Spirulina is a type of green-blue algae that grows naturally in alkaline (high pH) lakes. Spirulina has a long history as a food; in fact, the Aztecs harvested spirulina from Lake Texcoco in central Mexico. Nowadays, it is most commonly commercially grown in ponds, where quality is monitored, and upon harvesting it is dried and powdered for supplemental use. With over 20 years of use as a supplement (and a much longer history of use as a food in ancient cultures), spirulina is touted for being high in antioxidants (compounds that help combat cancer and DNA damage), vitamins and minerals.
Spirulina is a superfood! It contains significant amounts of calcium, niacin, potassium, magnesium, B vitamins and iron. Due to its high iron content, it offers support during menstruation, when there is loss of iron, and before and after donating blood. Spirulina is also high in protein; in fact, protein makes up 70-80% of its dried weight!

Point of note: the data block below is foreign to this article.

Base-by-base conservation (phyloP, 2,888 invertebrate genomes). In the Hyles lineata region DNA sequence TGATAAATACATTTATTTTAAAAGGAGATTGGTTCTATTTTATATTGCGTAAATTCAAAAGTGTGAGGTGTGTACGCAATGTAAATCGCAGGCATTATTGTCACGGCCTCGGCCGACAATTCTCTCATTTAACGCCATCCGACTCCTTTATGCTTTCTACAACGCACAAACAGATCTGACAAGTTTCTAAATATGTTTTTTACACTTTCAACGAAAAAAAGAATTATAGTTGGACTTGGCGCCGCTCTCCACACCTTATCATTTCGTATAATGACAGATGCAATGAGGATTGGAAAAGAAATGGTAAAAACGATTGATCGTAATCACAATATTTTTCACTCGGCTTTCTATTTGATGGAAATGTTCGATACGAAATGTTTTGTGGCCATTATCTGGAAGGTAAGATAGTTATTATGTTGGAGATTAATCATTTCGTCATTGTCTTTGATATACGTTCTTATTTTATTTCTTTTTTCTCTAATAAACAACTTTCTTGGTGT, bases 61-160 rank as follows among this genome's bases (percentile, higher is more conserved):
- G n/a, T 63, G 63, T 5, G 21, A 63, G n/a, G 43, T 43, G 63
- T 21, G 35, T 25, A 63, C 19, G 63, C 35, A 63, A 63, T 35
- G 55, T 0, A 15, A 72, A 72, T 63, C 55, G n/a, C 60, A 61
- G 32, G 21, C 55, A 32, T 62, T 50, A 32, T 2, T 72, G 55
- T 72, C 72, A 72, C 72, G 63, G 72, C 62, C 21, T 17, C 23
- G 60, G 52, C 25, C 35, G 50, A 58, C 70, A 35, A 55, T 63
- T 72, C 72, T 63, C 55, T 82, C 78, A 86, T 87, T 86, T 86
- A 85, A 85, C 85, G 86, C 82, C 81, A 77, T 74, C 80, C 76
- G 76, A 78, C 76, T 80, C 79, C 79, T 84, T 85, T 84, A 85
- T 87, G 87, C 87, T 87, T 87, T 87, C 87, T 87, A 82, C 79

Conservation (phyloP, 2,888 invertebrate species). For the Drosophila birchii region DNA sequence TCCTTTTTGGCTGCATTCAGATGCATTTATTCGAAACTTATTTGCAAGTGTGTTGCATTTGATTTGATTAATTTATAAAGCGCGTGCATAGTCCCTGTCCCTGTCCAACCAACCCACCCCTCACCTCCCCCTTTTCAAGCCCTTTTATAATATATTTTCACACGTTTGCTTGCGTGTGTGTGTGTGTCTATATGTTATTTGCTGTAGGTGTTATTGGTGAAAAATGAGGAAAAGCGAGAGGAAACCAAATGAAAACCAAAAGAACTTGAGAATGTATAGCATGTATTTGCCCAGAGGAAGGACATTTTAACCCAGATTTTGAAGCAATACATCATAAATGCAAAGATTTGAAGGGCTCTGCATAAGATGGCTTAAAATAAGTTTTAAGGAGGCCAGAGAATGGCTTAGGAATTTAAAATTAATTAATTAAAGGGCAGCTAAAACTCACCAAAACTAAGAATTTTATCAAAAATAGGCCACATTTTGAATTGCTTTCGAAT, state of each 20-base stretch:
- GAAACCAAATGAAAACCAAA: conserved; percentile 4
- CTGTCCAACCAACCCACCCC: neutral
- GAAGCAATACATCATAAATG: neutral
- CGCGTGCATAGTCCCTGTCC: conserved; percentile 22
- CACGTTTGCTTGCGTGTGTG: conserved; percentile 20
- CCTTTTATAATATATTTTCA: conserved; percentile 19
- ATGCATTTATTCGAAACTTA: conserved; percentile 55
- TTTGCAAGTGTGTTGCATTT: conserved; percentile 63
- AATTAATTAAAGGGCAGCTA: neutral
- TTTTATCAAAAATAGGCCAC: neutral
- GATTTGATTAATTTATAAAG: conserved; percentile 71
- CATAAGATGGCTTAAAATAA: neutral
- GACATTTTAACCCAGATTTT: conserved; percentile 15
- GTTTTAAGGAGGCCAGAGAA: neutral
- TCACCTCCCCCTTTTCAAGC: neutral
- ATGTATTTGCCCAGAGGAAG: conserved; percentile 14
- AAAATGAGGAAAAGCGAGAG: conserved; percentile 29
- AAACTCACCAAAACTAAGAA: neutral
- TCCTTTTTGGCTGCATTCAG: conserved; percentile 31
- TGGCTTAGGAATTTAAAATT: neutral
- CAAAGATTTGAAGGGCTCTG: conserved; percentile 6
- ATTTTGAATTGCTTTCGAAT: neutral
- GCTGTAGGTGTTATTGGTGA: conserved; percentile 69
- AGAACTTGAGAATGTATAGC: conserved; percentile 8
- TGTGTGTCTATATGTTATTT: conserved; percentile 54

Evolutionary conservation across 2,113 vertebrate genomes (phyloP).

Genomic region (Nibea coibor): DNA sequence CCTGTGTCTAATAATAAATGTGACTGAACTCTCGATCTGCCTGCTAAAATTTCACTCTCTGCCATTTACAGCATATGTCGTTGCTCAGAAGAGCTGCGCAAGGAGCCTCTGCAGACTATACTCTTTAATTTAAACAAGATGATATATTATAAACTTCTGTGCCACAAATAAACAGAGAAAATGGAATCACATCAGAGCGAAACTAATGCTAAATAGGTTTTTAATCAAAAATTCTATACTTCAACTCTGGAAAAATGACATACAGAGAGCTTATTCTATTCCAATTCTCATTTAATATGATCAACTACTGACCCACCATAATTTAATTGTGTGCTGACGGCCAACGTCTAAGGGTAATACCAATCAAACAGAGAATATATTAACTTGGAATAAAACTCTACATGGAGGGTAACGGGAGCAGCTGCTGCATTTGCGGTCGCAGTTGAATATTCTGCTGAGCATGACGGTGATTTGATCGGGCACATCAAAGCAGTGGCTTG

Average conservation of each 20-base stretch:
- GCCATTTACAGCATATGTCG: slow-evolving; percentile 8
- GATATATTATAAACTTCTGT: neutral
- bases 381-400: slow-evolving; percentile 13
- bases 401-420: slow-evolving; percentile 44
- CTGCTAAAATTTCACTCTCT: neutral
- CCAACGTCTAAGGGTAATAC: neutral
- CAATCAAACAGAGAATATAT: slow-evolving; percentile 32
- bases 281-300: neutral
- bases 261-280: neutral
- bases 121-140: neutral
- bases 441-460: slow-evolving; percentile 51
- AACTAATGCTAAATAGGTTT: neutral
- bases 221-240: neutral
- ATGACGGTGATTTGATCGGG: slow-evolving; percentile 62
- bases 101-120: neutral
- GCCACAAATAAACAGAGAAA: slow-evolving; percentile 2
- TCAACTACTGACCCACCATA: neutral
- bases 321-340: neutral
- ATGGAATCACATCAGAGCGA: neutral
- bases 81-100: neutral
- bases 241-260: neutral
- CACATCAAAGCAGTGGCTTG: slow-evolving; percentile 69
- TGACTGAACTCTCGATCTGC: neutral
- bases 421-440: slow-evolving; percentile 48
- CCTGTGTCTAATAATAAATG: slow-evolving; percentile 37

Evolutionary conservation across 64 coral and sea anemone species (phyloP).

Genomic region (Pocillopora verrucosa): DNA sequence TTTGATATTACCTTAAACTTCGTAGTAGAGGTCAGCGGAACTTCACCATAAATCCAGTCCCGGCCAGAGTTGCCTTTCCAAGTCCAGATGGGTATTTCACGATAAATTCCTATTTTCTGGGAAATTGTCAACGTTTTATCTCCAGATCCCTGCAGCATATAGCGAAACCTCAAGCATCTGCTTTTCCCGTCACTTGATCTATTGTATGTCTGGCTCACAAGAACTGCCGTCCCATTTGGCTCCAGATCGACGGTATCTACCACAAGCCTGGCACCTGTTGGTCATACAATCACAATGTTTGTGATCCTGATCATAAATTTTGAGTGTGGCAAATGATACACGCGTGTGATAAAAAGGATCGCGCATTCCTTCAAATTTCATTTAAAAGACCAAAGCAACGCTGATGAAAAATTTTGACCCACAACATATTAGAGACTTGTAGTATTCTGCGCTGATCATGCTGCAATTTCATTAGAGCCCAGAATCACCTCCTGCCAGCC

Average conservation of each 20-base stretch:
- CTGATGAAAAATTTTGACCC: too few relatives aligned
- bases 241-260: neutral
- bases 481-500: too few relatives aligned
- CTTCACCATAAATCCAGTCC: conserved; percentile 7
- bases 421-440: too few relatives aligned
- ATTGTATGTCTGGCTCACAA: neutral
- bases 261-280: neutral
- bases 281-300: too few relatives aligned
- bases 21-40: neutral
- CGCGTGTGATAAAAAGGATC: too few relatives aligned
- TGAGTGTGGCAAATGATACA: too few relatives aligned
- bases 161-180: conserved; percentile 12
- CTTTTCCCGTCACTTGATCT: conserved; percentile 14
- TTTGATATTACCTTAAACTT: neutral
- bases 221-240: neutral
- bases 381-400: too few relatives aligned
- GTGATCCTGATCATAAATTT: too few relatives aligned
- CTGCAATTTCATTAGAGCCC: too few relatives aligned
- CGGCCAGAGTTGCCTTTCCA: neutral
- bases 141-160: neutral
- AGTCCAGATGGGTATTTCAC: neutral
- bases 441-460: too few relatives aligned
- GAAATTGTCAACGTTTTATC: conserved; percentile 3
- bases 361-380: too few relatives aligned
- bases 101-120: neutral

Research also indicates that spirulina offers immune-support. A study at UC Davis showed that spirulina increases the activation of T-cells (immune cells which engulf invading microorganisms and destroy infected cells), showing how spirulina can support the body in fighting off pathogens and parasites. While more research needs to be done, spirulina has also been shown to promote the growth of healthy bacterial flora in the intestines; a healthy microbiome also helps to inhibit harmful pathogens.
If you are interested in experiencing the benefits of spirulina for yourself, here is a way to start: most studies suggest using between 1-8 grams of spirulina daily (7 grams is about a tablespoon); the powder may be added to water or smoothies if you don’t care for the flavor.